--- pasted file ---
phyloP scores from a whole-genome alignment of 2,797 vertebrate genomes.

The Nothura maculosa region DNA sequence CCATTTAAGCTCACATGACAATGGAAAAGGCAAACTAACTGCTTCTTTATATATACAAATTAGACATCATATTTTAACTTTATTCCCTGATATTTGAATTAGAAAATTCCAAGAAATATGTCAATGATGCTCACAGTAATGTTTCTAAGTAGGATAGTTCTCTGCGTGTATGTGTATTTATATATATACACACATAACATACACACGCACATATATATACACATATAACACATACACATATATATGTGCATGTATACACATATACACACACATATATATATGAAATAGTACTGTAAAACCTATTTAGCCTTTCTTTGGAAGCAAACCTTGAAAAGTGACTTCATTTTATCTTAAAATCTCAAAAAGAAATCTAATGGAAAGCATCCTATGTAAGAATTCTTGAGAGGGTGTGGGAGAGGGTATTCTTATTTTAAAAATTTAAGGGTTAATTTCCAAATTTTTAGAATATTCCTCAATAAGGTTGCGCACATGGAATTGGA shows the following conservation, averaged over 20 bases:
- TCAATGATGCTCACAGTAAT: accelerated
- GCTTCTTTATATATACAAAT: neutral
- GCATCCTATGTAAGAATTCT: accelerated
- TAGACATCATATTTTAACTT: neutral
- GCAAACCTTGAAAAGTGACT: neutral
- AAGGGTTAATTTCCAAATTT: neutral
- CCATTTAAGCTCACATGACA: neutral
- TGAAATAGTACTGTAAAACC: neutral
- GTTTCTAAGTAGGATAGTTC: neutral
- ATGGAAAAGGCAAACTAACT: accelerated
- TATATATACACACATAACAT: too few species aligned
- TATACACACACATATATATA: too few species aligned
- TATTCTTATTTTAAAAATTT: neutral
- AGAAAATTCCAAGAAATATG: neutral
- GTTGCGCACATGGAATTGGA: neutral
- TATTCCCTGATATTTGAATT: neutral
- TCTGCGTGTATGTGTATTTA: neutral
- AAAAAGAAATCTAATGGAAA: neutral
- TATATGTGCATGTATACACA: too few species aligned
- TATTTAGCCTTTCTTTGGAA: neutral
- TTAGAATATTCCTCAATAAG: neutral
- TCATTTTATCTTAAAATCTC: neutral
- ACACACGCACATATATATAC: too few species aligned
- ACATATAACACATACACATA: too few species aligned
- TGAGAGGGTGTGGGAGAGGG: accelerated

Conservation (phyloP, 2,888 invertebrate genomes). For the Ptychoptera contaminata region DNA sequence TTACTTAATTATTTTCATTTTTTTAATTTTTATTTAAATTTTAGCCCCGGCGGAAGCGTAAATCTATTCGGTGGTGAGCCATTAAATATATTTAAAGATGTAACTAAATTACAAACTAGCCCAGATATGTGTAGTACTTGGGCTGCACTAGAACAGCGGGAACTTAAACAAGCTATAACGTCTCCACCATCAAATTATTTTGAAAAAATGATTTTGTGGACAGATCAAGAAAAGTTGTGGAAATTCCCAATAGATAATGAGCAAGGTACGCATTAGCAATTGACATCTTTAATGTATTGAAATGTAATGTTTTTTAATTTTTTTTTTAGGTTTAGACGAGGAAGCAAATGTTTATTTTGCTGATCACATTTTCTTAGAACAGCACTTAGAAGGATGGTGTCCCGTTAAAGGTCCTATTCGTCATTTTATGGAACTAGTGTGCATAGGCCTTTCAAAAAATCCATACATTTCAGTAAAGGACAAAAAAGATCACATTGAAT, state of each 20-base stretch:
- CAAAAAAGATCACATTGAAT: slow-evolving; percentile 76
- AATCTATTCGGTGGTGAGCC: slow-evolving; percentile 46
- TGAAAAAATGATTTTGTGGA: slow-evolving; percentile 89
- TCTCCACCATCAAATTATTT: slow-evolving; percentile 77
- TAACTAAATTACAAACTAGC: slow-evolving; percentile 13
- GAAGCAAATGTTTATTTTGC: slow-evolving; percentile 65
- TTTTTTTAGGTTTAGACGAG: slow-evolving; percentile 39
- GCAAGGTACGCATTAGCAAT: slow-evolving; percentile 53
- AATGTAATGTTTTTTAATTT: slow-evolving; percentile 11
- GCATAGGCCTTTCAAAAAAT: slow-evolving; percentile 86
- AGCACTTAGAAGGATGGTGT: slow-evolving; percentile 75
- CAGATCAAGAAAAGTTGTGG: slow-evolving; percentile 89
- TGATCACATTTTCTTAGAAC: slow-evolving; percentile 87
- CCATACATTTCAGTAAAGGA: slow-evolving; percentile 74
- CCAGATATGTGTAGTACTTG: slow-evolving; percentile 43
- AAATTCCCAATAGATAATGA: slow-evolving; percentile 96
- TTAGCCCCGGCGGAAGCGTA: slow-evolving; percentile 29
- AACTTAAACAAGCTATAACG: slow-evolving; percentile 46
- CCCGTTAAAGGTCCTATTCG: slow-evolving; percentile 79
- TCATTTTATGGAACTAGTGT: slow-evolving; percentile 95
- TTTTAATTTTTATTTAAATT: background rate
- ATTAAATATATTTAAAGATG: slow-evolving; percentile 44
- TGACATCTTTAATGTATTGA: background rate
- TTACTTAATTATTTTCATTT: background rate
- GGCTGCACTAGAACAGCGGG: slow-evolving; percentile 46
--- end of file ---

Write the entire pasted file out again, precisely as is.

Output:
phyloP scores from a whole-genome alignment of 2,797 vertebrate genomes.

The Nothura maculosa region DNA sequence CCATTTAAGCTCACATGACAATGGAAAAGGCAAACTAACTGCTTCTTTATATATACAAATTAGACATCATATTTTAACTTTATTCCCTGATATTTGAATTAGAAAATTCCAAGAAATATGTCAATGATGCTCACAGTAATGTTTCTAAGTAGGATAGTTCTCTGCGTGTATGTGTATTTATATATATACACACATAACATACACACGCACATATATATACACATATAACACATACACATATATATGTGCATGTATACACATATACACACACATATATATATGAAATAGTACTGTAAAACCTATTTAGCCTTTCTTTGGAAGCAAACCTTGAAAAGTGACTTCATTTTATCTTAAAATCTCAAAAAGAAATCTAATGGAAAGCATCCTATGTAAGAATTCTTGAGAGGGTGTGGGAGAGGGTATTCTTATTTTAAAAATTTAAGGGTTAATTTCCAAATTTTTAGAATATTCCTCAATAAGGTTGCGCACATGGAATTGGA shows the following conservation, averaged over 20 bases:
- TCAATGATGCTCACAGTAAT: accelerated
- GCTTCTTTATATATACAAAT: neutral
- GCATCCTATGTAAGAATTCT: accelerated
- TAGACATCATATTTTAACTT: neutral
- GCAAACCTTGAAAAGTGACT: neutral
- AAGGGTTAATTTCCAAATTT: neutral
- CCATTTAAGCTCACATGACA: neutral
- TGAAATAGTACTGTAAAACC: neutral
- GTTTCTAAGTAGGATAGTTC: neutral
- ATGGAAAAGGCAAACTAACT: accelerated
- TATATATACACACATAACAT: too few species aligned
- TATACACACACATATATATA: too few species aligned
- TATTCTTATTTTAAAAATTT: neutral
- AGAAAATTCCAAGAAATATG: neutral
- GTTGCGCACATGGAATTGGA: neutral
- TATTCCCTGATATTTGAATT: neutral
- TCTGCGTGTATGTGTATTTA: neutral
- AAAAAGAAATCTAATGGAAA: neutral
- TATATGTGCATGTATACACA: too few species aligned
- TATTTAGCCTTTCTTTGGAA: neutral
- TTAGAATATTCCTCAATAAG: neutral
- TCATTTTATCTTAAAATCTC: neutral
- ACACACGCACATATATATAC: too few species aligned
- ACATATAACACATACACATA: too few species aligned
- TGAGAGGGTGTGGGAGAGGG: accelerated

Conservation (phyloP, 2,888 invertebrate genomes). For the Ptychoptera contaminata region DNA sequence TTACTTAATTATTTTCATTTTTTTAATTTTTATTTAAATTTTAGCCCCGGCGGAAGCGTAAATCTATTCGGTGGTGAGCCATTAAATATATTTAAAGATGTAACTAAATTACAAACTAGCCCAGATATGTGTAGTACTTGGGCTGCACTAGAACAGCGGGAACTTAAACAAGCTATAACGTCTCCACCATCAAATTATTTTGAAAAAATGATTTTGTGGACAGATCAAGAAAAGTTGTGGAAATTCCCAATAGATAATGAGCAAGGTACGCATTAGCAATTGACATCTTTAATGTATTGAAATGTAATGTTTTTTAATTTTTTTTTTAGGTTTAGACGAGGAAGCAAATGTTTATTTTGCTGATCACATTTTCTTAGAACAGCACTTAGAAGGATGGTGTCCCGTTAAAGGTCCTATTCGTCATTTTATGGAACTAGTGTGCATAGGCCTTTCAAAAAATCCATACATTTCAGTAAAGGACAAAAAAGATCACATTGAAT, state of each 20-base stretch:
- CAAAAAAGATCACATTGAAT: slow-evolving; percentile 76
- AATCTATTCGGTGGTGAGCC: slow-evolving; percentile 46
- TGAAAAAATGATTTTGTGGA: slow-evolving; percentile 89
- TCTCCACCATCAAATTATTT: slow-evolving; percentile 77
- TAACTAAATTACAAACTAGC: slow-evolving; percentile 13
- GAAGCAAATGTTTATTTTGC: slow-evolving; percentile 65
- TTTTTTTAGGTTTAGACGAG: slow-evolving; percentile 39
- GCAAGGTACGCATTAGCAAT: slow-evolving; percentile 53
- AATGTAATGTTTTTTAATTT: slow-evolving; percentile 11
- GCATAGGCCTTTCAAAAAAT: slow-evolving; percentile 86
- AGCACTTAGAAGGATGGTGT: slow-evolving; percentile 75
- CAGATCAAGAAAAGTTGTGG: slow-evolving; percentile 89
- TGATCACATTTTCTTAGAAC: slow-evolving; percentile 87
- CCATACATTTCAGTAAAGGA: slow-evolving; percentile 74
- CCAGATATGTGTAGTACTTG: slow-evolving; percentile 43
- AAATTCCCAATAGATAATGA: slow-evolving; percentile 96
- TTAGCCCCGGCGGAAGCGTA: slow-evolving; percentile 29
- AACTTAAACAAGCTATAACG: slow-evolving; percentile 46
- CCCGTTAAAGGTCCTATTCG: slow-evolving; percentile 79
- TCATTTTATGGAACTAGTGT: slow-evolving; percentile 95
- TTTTAATTTTTATTTAAATT: background rate
- ATTAAATATATTTAAAGATG: slow-evolving; percentile 44
- TGACATCTTTAATGTATTGA: background rate
- TTACTTAATTATTTTCATTT: background rate
- GGCTGCACTAGAACAGCGGG: slow-evolving; percentile 46